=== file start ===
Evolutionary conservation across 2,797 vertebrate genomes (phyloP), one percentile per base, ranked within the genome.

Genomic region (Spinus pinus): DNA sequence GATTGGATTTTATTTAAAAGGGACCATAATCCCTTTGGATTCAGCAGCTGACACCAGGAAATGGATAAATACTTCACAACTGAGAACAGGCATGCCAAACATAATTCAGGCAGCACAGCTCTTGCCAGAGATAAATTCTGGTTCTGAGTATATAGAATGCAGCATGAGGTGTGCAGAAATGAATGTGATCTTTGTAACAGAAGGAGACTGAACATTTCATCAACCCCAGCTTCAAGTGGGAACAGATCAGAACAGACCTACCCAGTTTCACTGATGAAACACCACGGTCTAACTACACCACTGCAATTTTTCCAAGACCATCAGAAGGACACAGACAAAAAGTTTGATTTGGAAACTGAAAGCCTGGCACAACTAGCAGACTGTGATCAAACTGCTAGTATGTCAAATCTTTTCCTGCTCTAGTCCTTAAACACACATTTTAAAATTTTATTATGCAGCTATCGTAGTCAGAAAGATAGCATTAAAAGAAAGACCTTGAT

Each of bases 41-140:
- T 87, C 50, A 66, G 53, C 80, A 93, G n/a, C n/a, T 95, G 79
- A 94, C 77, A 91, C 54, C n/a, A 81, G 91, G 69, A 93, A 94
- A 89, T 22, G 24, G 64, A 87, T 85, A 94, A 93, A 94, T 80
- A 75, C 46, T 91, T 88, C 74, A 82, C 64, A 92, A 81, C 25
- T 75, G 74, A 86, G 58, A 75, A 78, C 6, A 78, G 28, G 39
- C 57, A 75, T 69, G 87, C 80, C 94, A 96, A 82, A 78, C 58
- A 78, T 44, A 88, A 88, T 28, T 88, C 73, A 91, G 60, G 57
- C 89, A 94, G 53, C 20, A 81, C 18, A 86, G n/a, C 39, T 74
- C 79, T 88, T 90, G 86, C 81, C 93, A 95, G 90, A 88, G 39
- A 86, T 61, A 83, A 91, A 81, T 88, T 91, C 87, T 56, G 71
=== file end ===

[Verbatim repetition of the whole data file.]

Evolutionary conservation across 2,797 vertebrate genomes (phyloP), one percentile per base, ranked within the genome.

Genomic region (Spinus pinus): DNA sequence GATTGGATTTTATTTAAAAGGGACCATAATCCCTTTGGATTCAGCAGCTGACACCAGGAAATGGATAAATACTTCACAACTGAGAACAGGCATGCCAAACATAATTCAGGCAGCACAGCTCTTGCCAGAGATAAATTCTGGTTCTGAGTATATAGAATGCAGCATGAGGTGTGCAGAAATGAATGTGATCTTTGTAACAGAAGGAGACTGAACATTTCATCAACCCCAGCTTCAAGTGGGAACAGATCAGAACAGACCTACCCAGTTTCACTGATGAAACACCACGGTCTAACTACACCACTGCAATTTTTCCAAGACCATCAGAAGGACACAGACAAAAAGTTTGATTTGGAAACTGAAAGCCTGGCACAACTAGCAGACTGTGATCAAACTGCTAGTATGTCAAATCTTTTCCTGCTCTAGTCCTTAAACACACATTTTAAAATTTTATTATGCAGCTATCGTAGTCAGAAAGATAGCATTAAAAGAAAGACCTTGAT

Each of bases 41-140:
- T 87, C 50, A 66, G 53, C 80, A 93, G n/a, C n/a, T 95, G 79
- A 94, C 77, A 91, C 54, C n/a, A 81, G 91, G 69, A 93, A 94
- A 89, T 22, G 24, G 64, A 87, T 85, A 94, A 93, A 94, T 80
- A 75, C 46, T 91, T 88, C 74, A 82, C 64, A 92, A 81, C 25
- T 75, G 74, A 86, G 58, A 75, A 78, C 6, A 78, G 28, G 39
- C 57, A 75, T 69, G 87, C 80, C 94, A 96, A 82, A 78, C 58
- A 78, T 44, A 88, A 88, T 28, T 88, C 73, A 91, G 60, G 57
- C 89, A 94, G 53, C 20, A 81, C 18, A 86, G n/a, C 39, T 74
- C 79, T 88, T 90, G 86, C 81, C 93, A 95, G 90, A 88, G 39
- A 86, T 61, A 83, A 91, A 81, T 88, T 91, C 87, T 56, G 71